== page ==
Checking In On: Vermont Young Farmers Coalition
By: Kate Spring
In early 2017, Kate Spring profiled the Vermont Young Farmers Coalition in the Local Banquet article “Growing Community and Policy in Vermont” . Here, she checks back in to see how the group has evolved in the two years since.
Over the past two years, the Vermont Young Farmers Coalition has been busy doing policy work, networking with farm-based advocacy organizations, bringing candidates and legislators to farms, meeting with the governor and Senator Leahy’s office, hosting events for farmers and on top of all that...farming.
Made up of farmers, VYFC is a chapter of the National Young Farmers Coalition, a grassroots advocacy organization with a mission to ensure young farmers succeed. While VYFC supported the national NYFC Farm Bill Agenda, which led to wins for young farmers in the 2018 Farm Bill, their primary work is in Vermont. They have about 300 people on their listserv, and their events draw between 25 and 100 participants, averaging about 50.
As the chapter grows, they’ve mimicked the polyculture nature of their fields to focus on networking with other agriculture-related organizations, including Rural Vermont, Vermont Youth Conservation Corps, Farm to Plate, The Intervale Center, NOFA-VT, Vermont Organic Farmers,, and the Vermont FoodBank.
With the number of groups already working on behalf of Vermont farmers, Taylor Mendell, co-owner of Footprint Farm and member of the ten-person VYFC leadership team, says “we think our biggest role is to be advocates when something comes up on our list of important things, but more importantly, act as that networking group.”
Community building and health care top the list of important things.
“NYFC [the national organization] is really focused on land access, capital access, and food sovereignty issues and diversity, and we think there's so much support already for those things [in Vermont],” Taylor says. From their outreach and advocacy work, VYFC has found that the most critical issue for farmers in Vermont are health care and stress reduction.
“Health care — or something that supports people who are already farming but who are hitting this point of ‘Oh my God, I've been living on nothing for so long, and now what do I do to support a kid, or I actually need health insurance, or I have an accident, and I can't pay for it’ — those kinds of people are the ones we want to be there for,” Taylor says.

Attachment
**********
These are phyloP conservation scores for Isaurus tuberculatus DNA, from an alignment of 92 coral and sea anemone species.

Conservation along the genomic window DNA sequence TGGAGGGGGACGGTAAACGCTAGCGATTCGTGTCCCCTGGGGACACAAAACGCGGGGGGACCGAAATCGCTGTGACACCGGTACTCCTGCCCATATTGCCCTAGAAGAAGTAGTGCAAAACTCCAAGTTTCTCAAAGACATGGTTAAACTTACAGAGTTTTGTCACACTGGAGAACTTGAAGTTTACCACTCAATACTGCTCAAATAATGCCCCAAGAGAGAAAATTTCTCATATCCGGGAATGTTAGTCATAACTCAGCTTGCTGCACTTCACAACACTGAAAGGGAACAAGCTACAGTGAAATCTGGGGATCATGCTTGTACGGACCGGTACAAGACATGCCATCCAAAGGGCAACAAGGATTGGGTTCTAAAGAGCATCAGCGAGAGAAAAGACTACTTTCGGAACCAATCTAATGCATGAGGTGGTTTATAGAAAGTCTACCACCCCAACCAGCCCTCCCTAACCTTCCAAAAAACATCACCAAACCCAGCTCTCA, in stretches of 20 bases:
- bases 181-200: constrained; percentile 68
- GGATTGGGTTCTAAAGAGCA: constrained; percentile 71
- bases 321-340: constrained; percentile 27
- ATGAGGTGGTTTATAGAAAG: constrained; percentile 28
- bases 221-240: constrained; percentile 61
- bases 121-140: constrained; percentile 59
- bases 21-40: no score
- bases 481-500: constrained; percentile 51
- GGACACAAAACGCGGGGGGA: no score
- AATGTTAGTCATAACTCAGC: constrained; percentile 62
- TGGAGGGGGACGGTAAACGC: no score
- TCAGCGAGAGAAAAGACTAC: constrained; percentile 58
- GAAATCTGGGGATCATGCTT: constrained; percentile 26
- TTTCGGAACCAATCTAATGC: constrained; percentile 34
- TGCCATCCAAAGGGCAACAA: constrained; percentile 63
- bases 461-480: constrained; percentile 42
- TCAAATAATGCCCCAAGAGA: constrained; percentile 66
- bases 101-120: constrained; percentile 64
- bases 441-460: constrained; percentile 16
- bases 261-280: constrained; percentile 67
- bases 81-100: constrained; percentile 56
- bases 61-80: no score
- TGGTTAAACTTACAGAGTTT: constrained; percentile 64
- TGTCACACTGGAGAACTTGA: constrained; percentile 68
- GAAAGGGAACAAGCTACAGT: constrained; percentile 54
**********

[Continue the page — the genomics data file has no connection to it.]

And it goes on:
Towards stress reduction goals VYFC is doing trial workshops on anxiety, depression, and work-life balance. Their first took place this February. It was co-hosted by ACORN in Addison County, and taught by Taylor and farmer Bay Hammond.
“Bay [brought the] ‘I've been farming for 20 years and raised a family’ perspective, and then I gave more from a scientific standpoint like: here's your brain on stress, and farming hits all the trigger points,” Taylor says.
VYFC sees that the most important work they do right now is organizing more small groups, and helping farmers build community within their neighborhoods so they have people to lean on in the busy season.
As we head into another busy summer, Taylor says, “we're trying to facilitate people spending time with each other,” in the hopes of creating strong networks that support farmers all year long, and decrease isolation and stress, which has been a central focus of their work.
In the midst of community building, VYFC is taking 2019 as an information-gathering year, looking at what specific areas they want to work on for the next legislative session. Whether it’s health care, capital and land access, or anything else, community and networking with the array of VT advocacy groups is sure to be at the heart of it.
Kate Spring is co-owner of Good Heart Farmstead in Worcester, a CSA farm with a mission to make local food more accessible. She finds time to write in between pulling weeds and sowing seeds. Follow the farm on Instagram: @goodheartfarmstead. http://thegoodheartlife.com